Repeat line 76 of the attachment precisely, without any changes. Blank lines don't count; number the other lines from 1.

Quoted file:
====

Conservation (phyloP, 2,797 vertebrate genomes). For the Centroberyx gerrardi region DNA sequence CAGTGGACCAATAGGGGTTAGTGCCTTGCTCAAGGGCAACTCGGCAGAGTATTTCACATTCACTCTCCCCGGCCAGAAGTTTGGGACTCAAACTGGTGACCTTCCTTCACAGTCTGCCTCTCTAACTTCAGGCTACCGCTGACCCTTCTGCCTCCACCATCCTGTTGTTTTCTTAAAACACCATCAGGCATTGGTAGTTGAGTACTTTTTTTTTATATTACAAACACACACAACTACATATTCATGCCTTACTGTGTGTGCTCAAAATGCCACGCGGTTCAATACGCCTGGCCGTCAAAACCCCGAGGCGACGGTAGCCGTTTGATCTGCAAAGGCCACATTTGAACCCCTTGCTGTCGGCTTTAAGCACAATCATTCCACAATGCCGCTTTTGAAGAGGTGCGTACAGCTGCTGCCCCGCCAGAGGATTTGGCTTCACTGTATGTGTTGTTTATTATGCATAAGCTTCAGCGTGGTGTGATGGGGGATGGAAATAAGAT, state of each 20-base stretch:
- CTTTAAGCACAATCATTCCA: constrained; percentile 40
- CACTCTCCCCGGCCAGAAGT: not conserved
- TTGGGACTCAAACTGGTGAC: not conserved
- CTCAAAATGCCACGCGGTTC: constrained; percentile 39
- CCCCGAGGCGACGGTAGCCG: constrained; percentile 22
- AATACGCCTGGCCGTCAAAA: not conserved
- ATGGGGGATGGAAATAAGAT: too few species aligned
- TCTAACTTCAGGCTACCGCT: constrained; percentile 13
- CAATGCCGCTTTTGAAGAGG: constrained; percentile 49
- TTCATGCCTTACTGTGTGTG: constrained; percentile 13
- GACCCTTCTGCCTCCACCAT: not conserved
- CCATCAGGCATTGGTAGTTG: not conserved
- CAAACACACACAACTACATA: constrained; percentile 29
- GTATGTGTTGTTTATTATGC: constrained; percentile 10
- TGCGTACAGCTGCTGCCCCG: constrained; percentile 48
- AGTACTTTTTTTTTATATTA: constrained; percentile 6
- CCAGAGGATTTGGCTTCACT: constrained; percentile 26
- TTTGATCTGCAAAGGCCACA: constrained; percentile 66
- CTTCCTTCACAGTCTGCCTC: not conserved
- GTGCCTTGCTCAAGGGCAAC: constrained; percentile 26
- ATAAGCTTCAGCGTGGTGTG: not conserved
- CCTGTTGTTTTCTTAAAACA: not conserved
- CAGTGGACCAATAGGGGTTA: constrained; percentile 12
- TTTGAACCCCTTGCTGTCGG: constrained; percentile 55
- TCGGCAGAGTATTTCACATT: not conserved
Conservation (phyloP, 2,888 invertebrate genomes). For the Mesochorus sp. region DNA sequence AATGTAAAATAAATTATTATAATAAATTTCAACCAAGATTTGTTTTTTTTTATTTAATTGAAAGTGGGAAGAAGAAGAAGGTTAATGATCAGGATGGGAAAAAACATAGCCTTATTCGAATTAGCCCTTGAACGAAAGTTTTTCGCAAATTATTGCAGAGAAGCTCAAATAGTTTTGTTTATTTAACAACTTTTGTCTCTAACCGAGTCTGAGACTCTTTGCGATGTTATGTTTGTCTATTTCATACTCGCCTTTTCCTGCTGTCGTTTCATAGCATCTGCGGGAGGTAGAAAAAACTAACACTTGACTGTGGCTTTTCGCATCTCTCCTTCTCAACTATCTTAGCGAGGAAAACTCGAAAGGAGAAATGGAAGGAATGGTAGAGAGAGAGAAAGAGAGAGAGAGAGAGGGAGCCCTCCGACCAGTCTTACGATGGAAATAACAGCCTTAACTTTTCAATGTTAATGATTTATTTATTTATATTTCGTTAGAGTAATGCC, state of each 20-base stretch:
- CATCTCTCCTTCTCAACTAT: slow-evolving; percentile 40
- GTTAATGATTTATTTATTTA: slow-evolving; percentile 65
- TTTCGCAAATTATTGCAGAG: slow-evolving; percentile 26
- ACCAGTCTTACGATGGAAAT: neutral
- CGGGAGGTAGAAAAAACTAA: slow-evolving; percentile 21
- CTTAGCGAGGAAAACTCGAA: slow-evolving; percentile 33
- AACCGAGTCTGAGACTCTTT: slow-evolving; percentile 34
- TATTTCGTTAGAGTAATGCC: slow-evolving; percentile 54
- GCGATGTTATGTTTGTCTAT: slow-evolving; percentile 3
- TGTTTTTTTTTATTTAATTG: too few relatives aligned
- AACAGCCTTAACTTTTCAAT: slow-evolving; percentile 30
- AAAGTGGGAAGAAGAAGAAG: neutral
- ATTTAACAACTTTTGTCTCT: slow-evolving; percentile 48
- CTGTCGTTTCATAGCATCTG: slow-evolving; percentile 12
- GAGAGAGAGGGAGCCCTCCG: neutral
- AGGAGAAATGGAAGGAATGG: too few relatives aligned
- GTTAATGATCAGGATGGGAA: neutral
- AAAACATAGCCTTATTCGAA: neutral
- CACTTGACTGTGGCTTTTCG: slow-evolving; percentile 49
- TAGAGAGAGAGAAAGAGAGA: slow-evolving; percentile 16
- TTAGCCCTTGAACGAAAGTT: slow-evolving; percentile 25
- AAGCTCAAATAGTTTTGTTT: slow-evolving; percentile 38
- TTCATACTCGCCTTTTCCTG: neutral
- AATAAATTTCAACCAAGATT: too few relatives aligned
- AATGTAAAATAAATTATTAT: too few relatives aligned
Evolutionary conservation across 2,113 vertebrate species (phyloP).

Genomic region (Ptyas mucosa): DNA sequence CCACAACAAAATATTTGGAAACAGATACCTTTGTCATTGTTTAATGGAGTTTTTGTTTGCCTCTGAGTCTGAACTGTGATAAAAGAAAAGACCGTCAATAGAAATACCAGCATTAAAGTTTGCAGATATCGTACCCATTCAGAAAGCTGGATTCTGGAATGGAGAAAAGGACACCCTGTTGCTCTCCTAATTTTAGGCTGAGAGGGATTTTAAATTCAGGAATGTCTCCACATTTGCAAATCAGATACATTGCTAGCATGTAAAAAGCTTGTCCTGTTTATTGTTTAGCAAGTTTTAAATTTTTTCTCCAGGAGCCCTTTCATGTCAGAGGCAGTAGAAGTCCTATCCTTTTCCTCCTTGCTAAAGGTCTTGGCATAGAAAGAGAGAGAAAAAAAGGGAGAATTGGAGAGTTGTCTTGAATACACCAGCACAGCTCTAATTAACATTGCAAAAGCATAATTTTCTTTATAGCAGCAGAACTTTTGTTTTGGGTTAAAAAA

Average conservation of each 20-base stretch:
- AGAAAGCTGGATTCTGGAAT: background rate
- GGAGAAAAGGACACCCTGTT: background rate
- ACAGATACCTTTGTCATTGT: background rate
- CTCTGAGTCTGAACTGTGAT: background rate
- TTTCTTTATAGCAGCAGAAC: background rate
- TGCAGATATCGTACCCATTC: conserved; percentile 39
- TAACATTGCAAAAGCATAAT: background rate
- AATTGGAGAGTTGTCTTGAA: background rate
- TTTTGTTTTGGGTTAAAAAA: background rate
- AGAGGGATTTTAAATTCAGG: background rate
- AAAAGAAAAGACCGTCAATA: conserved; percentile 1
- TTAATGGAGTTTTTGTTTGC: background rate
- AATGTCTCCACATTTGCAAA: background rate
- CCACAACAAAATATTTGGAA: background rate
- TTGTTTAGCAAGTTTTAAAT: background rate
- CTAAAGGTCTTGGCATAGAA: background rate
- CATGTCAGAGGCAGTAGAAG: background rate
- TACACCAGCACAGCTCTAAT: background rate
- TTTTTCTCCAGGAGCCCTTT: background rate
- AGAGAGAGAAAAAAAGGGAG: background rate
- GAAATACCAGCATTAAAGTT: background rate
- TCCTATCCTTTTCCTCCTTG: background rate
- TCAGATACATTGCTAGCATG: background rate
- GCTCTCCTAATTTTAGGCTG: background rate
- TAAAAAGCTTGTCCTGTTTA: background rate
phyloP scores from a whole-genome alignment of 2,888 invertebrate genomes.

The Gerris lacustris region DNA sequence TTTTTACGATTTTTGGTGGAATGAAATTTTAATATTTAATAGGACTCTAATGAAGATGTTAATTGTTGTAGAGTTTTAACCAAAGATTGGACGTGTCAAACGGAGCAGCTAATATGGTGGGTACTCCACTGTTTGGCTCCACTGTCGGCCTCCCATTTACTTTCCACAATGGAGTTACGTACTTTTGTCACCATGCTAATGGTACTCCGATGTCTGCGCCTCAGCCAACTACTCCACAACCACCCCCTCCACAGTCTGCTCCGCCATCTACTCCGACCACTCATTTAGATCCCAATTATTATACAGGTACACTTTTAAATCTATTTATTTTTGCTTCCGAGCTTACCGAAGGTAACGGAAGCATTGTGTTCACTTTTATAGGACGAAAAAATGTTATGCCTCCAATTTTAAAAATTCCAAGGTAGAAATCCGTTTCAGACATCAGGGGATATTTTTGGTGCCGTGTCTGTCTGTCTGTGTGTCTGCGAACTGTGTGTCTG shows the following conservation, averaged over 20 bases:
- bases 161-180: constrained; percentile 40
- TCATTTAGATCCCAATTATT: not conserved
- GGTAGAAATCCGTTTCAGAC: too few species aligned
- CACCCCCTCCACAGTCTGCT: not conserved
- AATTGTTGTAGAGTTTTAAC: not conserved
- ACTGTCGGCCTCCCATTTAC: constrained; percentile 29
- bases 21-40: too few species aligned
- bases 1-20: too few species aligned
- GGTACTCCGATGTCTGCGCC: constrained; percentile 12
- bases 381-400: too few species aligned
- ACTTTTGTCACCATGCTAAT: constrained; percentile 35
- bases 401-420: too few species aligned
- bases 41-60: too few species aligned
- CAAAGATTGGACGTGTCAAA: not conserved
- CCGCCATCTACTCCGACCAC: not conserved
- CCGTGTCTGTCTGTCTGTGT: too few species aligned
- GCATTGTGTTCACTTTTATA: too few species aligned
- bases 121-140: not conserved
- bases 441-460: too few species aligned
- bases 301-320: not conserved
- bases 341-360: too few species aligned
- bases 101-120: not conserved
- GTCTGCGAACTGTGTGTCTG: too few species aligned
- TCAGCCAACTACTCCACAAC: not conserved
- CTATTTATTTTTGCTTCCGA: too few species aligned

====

- GAAATACCAGCATTAAAGTT: background rate